is especially dangerous, as the depressant effects of the alcohol and the depressant drug potentiate
     each other.
 ♦   Alcohol in combination with marijuana/cannabis can increase the potential for alcohol toxicity by
     reducing the incidence of vomiting and thus increasing alcohol absorption.
 ♦   Alcohol in combination with cocaine produces “cocaethylene,” which has a longer duration of action
     in the brain and is more toxic to the brain, heart, liver and possibly other organs than either drug
     alone, and more potentially lethal.

Remember that:
 ♦   Blood alcohol levels often continue to increase for at least an hour or more after the person stops
     drinking and may rise even after the person has passed out, as the alcohol in the person’s stomach
     becomes absorbed into his or her blood stream.
 ♦   Do not assume you know what drug may have been taken or the strength of that drug:
        ♦ Drugs such as GHB can be slipped into an alcoholic or non-alcoholic drink without the
            awareness or consent of the person whose drink it is, and can cause overdose, illness or
            death.
        ♦ The actual content of “street drugs” can not be known for certain. Strengths may vary and
            the drug may be adulterated with other substances, or may consist of substances other than
            what the user believes is in the drug. Drug testing “kits” test for the presence of a certain
            drug such as “Ecstasy” (MDMA) but they do not rule out the presence of other substances.
 ♦   People whose usual level of drug tolerance is reduced, e.g. people who have been abstinent for a
     period of time due to recovery, treatment, prison, hospitalization etc., are at higher risk for overdose.

Signs of overdose or adverse effects from other drugs:
 ♦   Cannabis: marijuana, hashish: Can occasionally trigger panic attacks, paranoia or schizophrenia-
     like reactions, requiring professional help. When used with alcohol, can increase the potential for
     alcohol toxicity by reducing the incidence of vomiting.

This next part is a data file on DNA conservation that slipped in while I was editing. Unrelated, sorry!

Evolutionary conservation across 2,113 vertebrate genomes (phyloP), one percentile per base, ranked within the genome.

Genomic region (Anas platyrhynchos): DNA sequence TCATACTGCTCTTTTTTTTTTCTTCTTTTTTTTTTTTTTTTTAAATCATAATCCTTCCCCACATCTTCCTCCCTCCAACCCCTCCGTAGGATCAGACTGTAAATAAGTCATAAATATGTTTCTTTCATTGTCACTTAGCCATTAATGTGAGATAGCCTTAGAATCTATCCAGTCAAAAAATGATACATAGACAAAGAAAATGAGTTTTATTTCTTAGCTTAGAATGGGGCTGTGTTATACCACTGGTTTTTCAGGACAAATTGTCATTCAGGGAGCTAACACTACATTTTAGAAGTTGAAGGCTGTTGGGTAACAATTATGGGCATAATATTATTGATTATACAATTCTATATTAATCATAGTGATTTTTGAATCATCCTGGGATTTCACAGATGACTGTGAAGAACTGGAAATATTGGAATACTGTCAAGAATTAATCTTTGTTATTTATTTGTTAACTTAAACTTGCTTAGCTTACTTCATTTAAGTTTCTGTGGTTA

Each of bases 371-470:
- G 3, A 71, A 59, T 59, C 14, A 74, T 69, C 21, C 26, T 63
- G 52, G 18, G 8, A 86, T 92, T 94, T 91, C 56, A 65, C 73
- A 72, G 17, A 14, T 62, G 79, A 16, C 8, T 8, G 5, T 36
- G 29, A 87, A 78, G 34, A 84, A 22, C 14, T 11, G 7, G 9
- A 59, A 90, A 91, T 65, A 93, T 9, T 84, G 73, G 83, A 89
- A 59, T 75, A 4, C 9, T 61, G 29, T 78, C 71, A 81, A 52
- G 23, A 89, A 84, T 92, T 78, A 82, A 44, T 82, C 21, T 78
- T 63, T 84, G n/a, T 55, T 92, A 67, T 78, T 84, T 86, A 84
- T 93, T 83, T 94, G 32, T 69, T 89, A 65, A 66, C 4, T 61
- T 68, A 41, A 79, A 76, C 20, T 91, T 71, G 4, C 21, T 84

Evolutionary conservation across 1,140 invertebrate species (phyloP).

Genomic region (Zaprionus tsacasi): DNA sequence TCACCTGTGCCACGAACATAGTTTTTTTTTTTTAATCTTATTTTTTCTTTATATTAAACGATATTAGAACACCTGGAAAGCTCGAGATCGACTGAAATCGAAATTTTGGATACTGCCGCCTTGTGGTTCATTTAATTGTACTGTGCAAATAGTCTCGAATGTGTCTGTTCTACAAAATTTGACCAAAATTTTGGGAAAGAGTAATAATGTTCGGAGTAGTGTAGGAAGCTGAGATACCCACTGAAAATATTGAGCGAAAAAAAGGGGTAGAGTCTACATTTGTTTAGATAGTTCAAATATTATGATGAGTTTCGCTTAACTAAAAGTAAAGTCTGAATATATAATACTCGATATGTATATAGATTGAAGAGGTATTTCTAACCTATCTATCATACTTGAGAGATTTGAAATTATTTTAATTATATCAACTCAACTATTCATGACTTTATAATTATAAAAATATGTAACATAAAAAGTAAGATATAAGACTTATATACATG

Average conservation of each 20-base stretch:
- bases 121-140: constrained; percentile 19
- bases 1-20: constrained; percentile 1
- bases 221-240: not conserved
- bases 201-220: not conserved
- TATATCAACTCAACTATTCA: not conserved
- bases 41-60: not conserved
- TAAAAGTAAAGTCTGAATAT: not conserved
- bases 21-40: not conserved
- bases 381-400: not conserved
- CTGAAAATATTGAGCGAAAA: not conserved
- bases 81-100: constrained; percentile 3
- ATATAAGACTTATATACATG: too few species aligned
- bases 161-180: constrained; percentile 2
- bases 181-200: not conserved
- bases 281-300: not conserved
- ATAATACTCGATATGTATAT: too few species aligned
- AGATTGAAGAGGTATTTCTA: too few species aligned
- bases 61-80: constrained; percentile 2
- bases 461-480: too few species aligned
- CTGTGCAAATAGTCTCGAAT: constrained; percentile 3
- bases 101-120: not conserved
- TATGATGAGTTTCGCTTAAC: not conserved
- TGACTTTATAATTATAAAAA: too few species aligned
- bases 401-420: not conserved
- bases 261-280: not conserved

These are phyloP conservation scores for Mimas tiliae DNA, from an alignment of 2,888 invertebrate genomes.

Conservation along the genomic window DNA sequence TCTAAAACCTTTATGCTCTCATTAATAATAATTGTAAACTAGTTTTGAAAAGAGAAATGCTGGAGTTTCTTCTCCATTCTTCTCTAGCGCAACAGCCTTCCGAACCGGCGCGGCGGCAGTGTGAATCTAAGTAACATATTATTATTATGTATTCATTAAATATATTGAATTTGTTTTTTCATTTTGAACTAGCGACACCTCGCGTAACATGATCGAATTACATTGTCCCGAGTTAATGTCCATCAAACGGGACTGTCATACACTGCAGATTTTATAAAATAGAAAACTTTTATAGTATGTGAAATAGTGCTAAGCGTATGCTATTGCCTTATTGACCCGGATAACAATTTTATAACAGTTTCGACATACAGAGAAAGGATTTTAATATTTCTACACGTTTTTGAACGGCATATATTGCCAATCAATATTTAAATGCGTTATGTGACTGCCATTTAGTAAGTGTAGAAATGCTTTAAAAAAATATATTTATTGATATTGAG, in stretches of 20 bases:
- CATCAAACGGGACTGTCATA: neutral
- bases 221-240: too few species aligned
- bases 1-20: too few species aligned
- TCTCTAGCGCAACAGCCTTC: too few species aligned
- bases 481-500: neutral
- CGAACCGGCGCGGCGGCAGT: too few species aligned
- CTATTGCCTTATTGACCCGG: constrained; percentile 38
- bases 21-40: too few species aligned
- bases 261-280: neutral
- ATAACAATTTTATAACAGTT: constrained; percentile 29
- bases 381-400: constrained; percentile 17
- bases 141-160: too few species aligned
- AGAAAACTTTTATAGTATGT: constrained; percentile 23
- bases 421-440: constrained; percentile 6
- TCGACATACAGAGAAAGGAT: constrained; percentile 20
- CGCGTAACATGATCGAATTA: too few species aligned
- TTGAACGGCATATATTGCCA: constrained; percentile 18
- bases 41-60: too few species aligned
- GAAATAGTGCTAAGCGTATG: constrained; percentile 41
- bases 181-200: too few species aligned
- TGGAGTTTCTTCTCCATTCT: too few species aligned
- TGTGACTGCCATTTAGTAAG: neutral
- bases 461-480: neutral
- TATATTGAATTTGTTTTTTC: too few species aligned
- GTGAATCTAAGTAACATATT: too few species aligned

♦   Cocaine, crack cocaine: Can cause a sudden increase in heart rate, blood pressure and breathing;
     seizures, strokes, irregular pulse, chest pain or heart attack, and death. Overdose can produce
     confusion, dizziness, panic attacks and irregular breathing with short breathes followed by deep
     gasps. Aftereffects can include depression, agitation, anxiety and paranoia.
 ♦   Depressants: barbiturates, some tranquilizers: Overdose can cause sedation, slow pulse and
     breathing rate, low blood pressure, seizures, coma, death.
 ♦   Ecstasy (MDMA): Overdose can cause hyperventilation, overheating, unconsciousness, and death,
     especially if the “ecstasy” was adulterated with other substances, which is usually unknown.
 ♦   GHB: Overdose can cause vomiting, convulsions, respiratory failure, unconsciousness, coma and
     death.
 ♦   Hallucinogens: LSD, psilocybin, “mushrooms”: Can cause numbness, weakness, psychosis,
     delusions, panic attacks, paranoia and schizophrenia-like symptoms that require professional help.
     “Wrong” mushrooms may result in poisoning, with diarrhea, vomiting, cramps, breathing difficulties,
     unconsciousness and death.
 ♦   Inhalants: Can cause wheezing, suffocation, loss of motor control, excitability, dazed or drunk-
     appearing behavior, brain damage, coma, irregular pulse, cardiac arrest, and sudden death. A
     chemical breath odor may be noticed. Caution: inhalant abusers under the influence may be very
     excitable, impulsive and sometimes violent. Fright can cause sudden heart failure or arrhythmias.
 ♦   Ketamine: Overdose can cause nausea, vomiting, delirium, heavy slurring of speech, fast heart rate,
     or temporary and sometimes near-total paralysis, including respiratory paralysis and death.
 ♦   Narcotics: heroin, others: Overdose signs include slow or erratic breathing, tiny pupils, semi-
     consciousness with little or no response. Lips and skin may become blue tinged. Coma and death
     can follow.
 ♦   “Poppers” (amyl, butyl or isobutyl nitrate): Can cause low blood pressure, collapse and death.
     Poisonous if swallowed.
 ♦   Stimulants: methamphetamine, amphetamines, “speed”: Can cause loss of coordination, rapid or
     irregular heat beat, seizures, heart attack, stroke, collapse, and death from overdose. Can cause
     violent or psychotic behavior.
                                                      2

				
DOCUMENT INFO
Shared By:
Categories:
Stats:
views:3
posted:7/25/2010
language:English
pages:2
Description: ACUTE ALCOHOL OTHER DRUG OVERDOSE